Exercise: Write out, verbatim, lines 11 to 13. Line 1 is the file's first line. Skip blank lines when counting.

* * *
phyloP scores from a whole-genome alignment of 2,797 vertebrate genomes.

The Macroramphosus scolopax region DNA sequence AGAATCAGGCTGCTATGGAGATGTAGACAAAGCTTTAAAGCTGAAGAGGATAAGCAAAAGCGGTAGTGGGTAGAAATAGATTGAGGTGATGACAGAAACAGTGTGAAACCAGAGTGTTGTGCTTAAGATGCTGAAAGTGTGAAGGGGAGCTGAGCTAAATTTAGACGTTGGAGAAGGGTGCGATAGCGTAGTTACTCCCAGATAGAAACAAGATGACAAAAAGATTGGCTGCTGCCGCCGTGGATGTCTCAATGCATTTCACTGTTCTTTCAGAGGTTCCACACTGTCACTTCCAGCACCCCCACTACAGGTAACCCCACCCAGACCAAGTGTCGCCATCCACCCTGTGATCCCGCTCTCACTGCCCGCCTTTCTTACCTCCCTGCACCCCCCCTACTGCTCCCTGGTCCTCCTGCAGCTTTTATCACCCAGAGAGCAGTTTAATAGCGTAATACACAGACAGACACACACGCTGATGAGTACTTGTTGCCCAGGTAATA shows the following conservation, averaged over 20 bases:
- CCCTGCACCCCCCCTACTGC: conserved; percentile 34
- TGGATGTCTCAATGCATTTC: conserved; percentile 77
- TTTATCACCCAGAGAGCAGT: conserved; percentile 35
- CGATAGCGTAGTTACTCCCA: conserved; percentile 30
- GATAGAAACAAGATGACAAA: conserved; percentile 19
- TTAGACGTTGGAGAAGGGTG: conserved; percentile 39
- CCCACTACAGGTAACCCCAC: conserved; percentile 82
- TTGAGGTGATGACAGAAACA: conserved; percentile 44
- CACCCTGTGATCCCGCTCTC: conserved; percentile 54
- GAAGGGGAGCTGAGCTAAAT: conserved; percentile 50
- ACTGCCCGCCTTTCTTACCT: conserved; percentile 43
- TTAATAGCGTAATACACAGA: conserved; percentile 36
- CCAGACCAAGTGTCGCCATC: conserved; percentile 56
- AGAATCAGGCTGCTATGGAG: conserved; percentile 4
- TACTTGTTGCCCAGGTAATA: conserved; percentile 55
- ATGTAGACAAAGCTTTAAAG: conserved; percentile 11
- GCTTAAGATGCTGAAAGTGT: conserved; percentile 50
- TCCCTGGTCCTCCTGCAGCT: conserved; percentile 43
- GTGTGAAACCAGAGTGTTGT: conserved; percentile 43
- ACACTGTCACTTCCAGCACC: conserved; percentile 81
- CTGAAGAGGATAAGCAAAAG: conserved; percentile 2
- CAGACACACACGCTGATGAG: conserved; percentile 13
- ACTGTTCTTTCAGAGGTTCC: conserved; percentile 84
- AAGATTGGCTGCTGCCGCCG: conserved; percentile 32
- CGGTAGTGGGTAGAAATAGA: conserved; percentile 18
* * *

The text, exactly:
- CACCCTGTGATCCCGCTCTC: conserved; percentile 54
- GAAGGGGAGCTGAGCTAAAT: conserved; percentile 50
- ACTGCCCGCCTTTCTTACCT: conserved; percentile 43